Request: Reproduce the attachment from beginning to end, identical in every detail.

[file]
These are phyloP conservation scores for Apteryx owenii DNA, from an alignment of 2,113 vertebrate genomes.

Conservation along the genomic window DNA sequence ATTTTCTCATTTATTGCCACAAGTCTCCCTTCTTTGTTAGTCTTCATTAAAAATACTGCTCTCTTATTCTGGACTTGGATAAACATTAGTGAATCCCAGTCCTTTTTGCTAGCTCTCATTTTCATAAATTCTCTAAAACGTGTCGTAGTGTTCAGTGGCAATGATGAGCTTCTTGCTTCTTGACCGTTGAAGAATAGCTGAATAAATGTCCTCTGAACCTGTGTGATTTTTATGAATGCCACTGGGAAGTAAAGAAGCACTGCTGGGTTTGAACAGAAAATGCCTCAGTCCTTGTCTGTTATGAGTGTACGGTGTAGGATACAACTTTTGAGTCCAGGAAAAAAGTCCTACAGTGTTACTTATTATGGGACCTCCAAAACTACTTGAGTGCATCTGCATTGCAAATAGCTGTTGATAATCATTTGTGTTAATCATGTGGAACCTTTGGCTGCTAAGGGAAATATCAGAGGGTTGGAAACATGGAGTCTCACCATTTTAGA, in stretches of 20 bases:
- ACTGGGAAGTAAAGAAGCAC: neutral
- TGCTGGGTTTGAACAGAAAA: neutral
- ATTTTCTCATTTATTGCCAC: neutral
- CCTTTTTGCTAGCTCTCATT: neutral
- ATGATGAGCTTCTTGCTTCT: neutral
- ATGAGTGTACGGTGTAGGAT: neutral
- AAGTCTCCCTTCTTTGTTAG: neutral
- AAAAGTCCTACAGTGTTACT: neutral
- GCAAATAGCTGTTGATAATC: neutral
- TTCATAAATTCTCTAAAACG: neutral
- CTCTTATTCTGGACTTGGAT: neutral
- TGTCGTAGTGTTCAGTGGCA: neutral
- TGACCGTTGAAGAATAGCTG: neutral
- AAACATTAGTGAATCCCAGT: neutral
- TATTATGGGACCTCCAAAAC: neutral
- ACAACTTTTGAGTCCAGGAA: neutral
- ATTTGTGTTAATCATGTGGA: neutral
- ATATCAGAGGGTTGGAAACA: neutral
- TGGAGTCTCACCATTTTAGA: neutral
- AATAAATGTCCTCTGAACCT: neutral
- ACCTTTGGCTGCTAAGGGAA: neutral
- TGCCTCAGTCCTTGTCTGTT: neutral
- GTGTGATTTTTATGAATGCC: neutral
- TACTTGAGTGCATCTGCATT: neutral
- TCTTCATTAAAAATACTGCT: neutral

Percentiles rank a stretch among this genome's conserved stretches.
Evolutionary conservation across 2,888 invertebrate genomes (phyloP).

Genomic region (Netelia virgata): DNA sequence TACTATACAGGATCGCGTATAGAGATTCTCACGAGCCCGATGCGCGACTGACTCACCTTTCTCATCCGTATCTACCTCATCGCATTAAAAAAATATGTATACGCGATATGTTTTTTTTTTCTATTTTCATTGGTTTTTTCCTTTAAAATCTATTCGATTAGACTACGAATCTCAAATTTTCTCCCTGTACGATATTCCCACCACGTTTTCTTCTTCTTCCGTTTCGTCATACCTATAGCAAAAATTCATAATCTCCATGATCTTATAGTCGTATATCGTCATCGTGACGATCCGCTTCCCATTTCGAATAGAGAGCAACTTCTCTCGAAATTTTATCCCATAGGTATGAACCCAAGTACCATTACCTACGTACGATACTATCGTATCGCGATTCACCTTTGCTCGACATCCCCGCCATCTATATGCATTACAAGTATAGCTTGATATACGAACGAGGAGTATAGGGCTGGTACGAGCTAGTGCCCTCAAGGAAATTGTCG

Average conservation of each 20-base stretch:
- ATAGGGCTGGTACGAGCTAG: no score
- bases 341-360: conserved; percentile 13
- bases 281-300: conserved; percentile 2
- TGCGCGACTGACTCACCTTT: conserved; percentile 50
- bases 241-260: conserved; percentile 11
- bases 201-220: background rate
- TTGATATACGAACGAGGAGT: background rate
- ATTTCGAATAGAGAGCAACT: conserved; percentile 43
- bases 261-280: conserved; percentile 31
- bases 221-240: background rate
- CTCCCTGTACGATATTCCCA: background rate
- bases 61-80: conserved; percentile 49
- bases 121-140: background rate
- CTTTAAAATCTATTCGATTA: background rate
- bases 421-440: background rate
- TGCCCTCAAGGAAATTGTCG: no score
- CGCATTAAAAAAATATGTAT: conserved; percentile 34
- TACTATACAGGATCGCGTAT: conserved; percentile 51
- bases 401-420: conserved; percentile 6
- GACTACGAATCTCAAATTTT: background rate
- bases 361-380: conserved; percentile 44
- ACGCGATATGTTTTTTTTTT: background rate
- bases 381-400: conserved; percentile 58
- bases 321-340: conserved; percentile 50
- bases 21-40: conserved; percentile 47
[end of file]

These are phyloP conservation scores for Apteryx owenii DNA, from an alignment of 2,113 vertebrate genomes.

Conservation along the genomic window DNA sequence ATTTTCTCATTTATTGCCACAAGTCTCCCTTCTTTGTTAGTCTTCATTAAAAATACTGCTCTCTTATTCTGGACTTGGATAAACATTAGTGAATCCCAGTCCTTTTTGCTAGCTCTCATTTTCATAAATTCTCTAAAACGTGTCGTAGTGTTCAGTGGCAATGATGAGCTTCTTGCTTCTTGACCGTTGAAGAATAGCTGAATAAATGTCCTCTGAACCTGTGTGATTTTTATGAATGCCACTGGGAAGTAAAGAAGCACTGCTGGGTTTGAACAGAAAATGCCTCAGTCCTTGTCTGTTATGAGTGTACGGTGTAGGATACAACTTTTGAGTCCAGGAAAAAAGTCCTACAGTGTTACTTATTATGGGACCTCCAAAACTACTTGAGTGCATCTGCATTGCAAATAGCTGTTGATAATCATTTGTGTTAATCATGTGGAACCTTTGGCTGCTAAGGGAAATATCAGAGGGTTGGAAACATGGAGTCTCACCATTTTAGA, in stretches of 20 bases:
- ACTGGGAAGTAAAGAAGCAC: neutral
- TGCTGGGTTTGAACAGAAAA: neutral
- ATTTTCTCATTTATTGCCAC: neutral
- CCTTTTTGCTAGCTCTCATT: neutral
- ATGATGAGCTTCTTGCTTCT: neutral
- ATGAGTGTACGGTGTAGGAT: neutral
- AAGTCTCCCTTCTTTGTTAG: neutral
- AAAAGTCCTACAGTGTTACT: neutral
- GCAAATAGCTGTTGATAATC: neutral
- TTCATAAATTCTCTAAAACG: neutral
- CTCTTATTCTGGACTTGGAT: neutral
- TGTCGTAGTGTTCAGTGGCA: neutral
- TGACCGTTGAAGAATAGCTG: neutral
- AAACATTAGTGAATCCCAGT: neutral
- TATTATGGGACCTCCAAAAC: neutral
- ACAACTTTTGAGTCCAGGAA: neutral
- ATTTGTGTTAATCATGTGGA: neutral
- ATATCAGAGGGTTGGAAACA: neutral
- TGGAGTCTCACCATTTTAGA: neutral
- AATAAATGTCCTCTGAACCT: neutral
- ACCTTTGGCTGCTAAGGGAA: neutral
- TGCCTCAGTCCTTGTCTGTT: neutral
- GTGTGATTTTTATGAATGCC: neutral
- TACTTGAGTGCATCTGCATT: neutral
- TCTTCATTAAAAATACTGCT: neutral

Percentiles rank a stretch among this genome's conserved stretches.
Evolutionary conservation across 2,888 invertebrate genomes (phyloP).

Genomic region (Netelia virgata): DNA sequence TACTATACAGGATCGCGTATAGAGATTCTCACGAGCCCGATGCGCGACTGACTCACCTTTCTCATCCGTATCTACCTCATCGCATTAAAAAAATATGTATACGCGATATGTTTTTTTTTTCTATTTTCATTGGTTTTTTCCTTTAAAATCTATTCGATTAGACTACGAATCTCAAATTTTCTCCCTGTACGATATTCCCACCACGTTTTCTTCTTCTTCCGTTTCGTCATACCTATAGCAAAAATTCATAATCTCCATGATCTTATAGTCGTATATCGTCATCGTGACGATCCGCTTCCCATTTCGAATAGAGAGCAACTTCTCTCGAAATTTTATCCCATAGGTATGAACCCAAGTACCATTACCTACGTACGATACTATCGTATCGCGATTCACCTTTGCTCGACATCCCCGCCATCTATATGCATTACAAGTATAGCTTGATATACGAACGAGGAGTATAGGGCTGGTACGAGCTAGTGCCCTCAAGGAAATTGTCG

Average conservation of each 20-base stretch:
- ATAGGGCTGGTACGAGCTAG: no score
- bases 341-360: conserved; percentile 13
- bases 281-300: conserved; percentile 2
- TGCGCGACTGACTCACCTTT: conserved; percentile 50
- bases 241-260: conserved; percentile 11
- bases 201-220: background rate
- TTGATATACGAACGAGGAGT: background rate
- ATTTCGAATAGAGAGCAACT: conserved; percentile 43
- bases 261-280: conserved; percentile 31
- bases 221-240: background rate
- CTCCCTGTACGATATTCCCA: background rate
- bases 61-80: conserved; percentile 49
- bases 121-140: background rate
- CTTTAAAATCTATTCGATTA: background rate
- bases 421-440: background rate
- TGCCCTCAAGGAAATTGTCG: no score
- CGCATTAAAAAAATATGTAT: conserved; percentile 34
- TACTATACAGGATCGCGTAT: conserved; percentile 51
- bases 401-420: conserved; percentile 6
- GACTACGAATCTCAAATTTT: background rate
- bases 361-380: conserved; percentile 44
- ACGCGATATGTTTTTTTTTT: background rate
- bases 381-400: conserved; percentile 58
- bases 321-340: conserved; percentile 50
- bases 21-40: conserved; percentile 47